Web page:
An Autumn for Crippled Children – As The Morning Dawns We Close Our Eyes Review

What got you into metal? For me, it was blackgaze. I know, I know, it’s hard to believe your pal Doomy wasn’t raised on a diet of Bathory and his enemies’ livers; but as a teenager in the 90’s, I was mostly into indie rock and shoegaze.1 My entry into metal came later on, when bands like Lantlôs, Deafheaven and Alcest combined the dreamy, ethereal tones of My Bloody Valentine and Slowdive with the fury of second-wave black metal. Within this group was the Netherlands’ An Autumn for Crippled Children, who leaned even more heavily into indie territory with their embrace of dream-pop and post rock. I never loved the band, but I was impressed by a few of their albums, especially 2013’s Try Not to Destroy Everything You Love and 2015’s The Long Goodbye. Like an increasingly exasperated El-Cuervo, I felt that their more recent collections leaned too heavily to the post-rock side, sacrificing bite for atmosphere, and losing themselves in the process. Now AAfCC are back with their ninth effort, As The Morning Dawns We Close Our Eyes (ATMDWCOE), one year after All Fell Silent, Everything Went Quiet. Is this simply more of the same?

AAfCC is a band that tends to subtly refine its sound between albums, rather than radically altering it. ATMDWCOE is no exception, making gentle tweaks to its predecessor, but staying faithful to the overall aesthetic. This means that if the dreamy, melancholic, blackgazey landscapes were never your thing, there’s nothing here that’s going to suddenly turn you into a slobbering fanboy. What the album does do is make a slight turn towards a crunchier, more riff-based style of song-writing. This is by no means an album of ear-worms, but there’s more emphasis on melody than atmosphere, which I believe plays to the band’s strengths. As a result, ATMDWCOE is a much stronger album than its immediate predecessors, and, on its own modest terms, a success.

Previous AAfCC albums have sometimes degenerated into what El-C termed an unappetizing smoothie of different genres. Songs blended together unconvincingly, and in a way that occasionally clashed. The dreamy post-rock occasionally seemed at odds with the wretched vocals and double-bass kicks. ATMDWCOE addresses this by creating 8 distinct songs that lean with far more conviction into their aesthetic. The band does this without sacrificing the melancholy that has underpinned all their work. The cuts that shine are the ones where the band fully commit themselves: “Melancholia” alternates between hard riffs and dreamy shoegaze, “Carefully Breathing” goes all in on the indie aesthetic, “Splendour Unnoticed” is the band embracing synth-pop and post-rock. They all work splendidly and are some of AAfCC’s best material in years.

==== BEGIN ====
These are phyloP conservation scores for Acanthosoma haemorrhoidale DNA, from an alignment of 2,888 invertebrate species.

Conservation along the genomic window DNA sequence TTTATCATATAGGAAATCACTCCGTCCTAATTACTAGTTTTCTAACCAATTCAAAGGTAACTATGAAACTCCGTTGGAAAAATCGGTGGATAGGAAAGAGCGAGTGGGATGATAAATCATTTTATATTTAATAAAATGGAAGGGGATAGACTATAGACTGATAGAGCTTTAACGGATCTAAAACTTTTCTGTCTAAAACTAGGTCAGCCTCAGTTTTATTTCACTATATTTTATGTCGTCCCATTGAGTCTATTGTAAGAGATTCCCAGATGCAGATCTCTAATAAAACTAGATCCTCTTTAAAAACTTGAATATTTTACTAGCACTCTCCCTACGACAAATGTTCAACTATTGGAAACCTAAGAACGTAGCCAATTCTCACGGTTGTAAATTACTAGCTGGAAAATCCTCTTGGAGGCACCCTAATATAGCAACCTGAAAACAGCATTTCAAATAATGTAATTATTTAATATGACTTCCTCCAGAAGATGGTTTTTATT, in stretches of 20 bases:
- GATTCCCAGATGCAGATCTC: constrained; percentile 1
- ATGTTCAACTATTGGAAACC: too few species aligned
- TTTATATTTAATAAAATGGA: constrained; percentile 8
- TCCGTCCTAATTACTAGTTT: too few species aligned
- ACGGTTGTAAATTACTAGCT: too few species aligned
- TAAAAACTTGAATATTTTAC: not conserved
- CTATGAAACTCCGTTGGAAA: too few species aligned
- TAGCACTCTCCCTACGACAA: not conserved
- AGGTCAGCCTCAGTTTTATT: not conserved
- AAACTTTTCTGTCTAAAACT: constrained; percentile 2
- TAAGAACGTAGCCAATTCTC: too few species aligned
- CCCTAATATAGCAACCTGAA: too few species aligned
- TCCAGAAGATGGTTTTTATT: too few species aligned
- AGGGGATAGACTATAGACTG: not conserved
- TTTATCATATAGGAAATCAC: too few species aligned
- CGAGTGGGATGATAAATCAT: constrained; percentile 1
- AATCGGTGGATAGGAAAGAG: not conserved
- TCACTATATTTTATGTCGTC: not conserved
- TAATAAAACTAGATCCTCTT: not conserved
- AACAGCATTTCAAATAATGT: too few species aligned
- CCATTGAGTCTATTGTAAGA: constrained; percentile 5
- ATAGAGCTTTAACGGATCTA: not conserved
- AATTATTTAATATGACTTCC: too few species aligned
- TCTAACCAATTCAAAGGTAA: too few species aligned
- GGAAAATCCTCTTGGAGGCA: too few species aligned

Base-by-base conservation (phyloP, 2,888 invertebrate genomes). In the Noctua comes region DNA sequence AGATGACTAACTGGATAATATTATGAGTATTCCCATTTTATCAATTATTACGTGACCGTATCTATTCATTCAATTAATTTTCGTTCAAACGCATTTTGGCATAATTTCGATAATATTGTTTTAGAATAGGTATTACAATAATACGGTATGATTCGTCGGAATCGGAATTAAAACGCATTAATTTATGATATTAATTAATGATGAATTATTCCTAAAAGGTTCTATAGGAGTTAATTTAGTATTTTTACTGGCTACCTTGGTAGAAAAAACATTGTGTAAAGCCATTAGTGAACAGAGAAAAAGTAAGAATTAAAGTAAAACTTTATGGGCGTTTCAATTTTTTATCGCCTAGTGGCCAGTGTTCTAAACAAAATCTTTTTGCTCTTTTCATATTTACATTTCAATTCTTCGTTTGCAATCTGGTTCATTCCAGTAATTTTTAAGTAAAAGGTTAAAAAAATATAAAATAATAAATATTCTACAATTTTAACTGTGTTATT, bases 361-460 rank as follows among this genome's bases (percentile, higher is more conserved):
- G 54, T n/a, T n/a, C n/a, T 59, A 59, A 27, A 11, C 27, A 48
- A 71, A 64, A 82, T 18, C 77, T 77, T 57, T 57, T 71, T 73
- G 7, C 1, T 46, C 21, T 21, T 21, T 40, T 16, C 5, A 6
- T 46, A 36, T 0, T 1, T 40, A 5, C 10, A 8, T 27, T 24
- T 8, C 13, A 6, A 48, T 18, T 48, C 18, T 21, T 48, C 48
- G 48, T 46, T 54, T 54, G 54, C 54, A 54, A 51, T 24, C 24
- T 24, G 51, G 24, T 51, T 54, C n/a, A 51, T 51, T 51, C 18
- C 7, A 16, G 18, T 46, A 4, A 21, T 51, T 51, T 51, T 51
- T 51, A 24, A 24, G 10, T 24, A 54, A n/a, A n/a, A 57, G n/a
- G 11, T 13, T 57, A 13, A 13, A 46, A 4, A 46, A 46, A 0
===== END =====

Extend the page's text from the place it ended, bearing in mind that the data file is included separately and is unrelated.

Unfortunately, the band sometimes slips into old tendencies, with the return of the unappetizing smoothie music that haunted previous releases. Songs like “In Winter” and “Hearts Close” demonstrate what happens when all the influences jumble up without clear direction: the material becomes lackluster and boring. These are AAfCC at their least compelling, and they still occur too frequently for comfort. There is also a sense that, tweaks aside, the band has settled into a groove, and while ATMDWCOE has just enough going for it to stand out, if they continue just making tweaks, the groove could become a rut.

Overall, ATMDWCOE is a definite improvement over its immediate predecessors. By being just a little bit meaner, and by leaning with more conviction into its influences, AAfCC has crafted a thoroughly enjoyable collection of blackgaze tracks. Those who don’t like the band or the subgenre will find nothing here to change their minds. However, if you’re someone who liked AAfCC’s earlier stuff, but got off the train because you got bored, this may persuade you to buy another ticket. If you’re someone who only dabbles in metal, or if you’re new to the metal genre, this is a cool place to find your feet. Now where’s that Lantlôs album they’ve been promising us…?

Rating: 3.0/5.0
DR: 9 | Format Reviewed: 320 kbps mp3
Label: Prosthetic Records
Websites: |
Releases Worldwide: May 21st, 2021

Show 1 footnote

  1. You eat the heart, Doom, not the liver. – Steel
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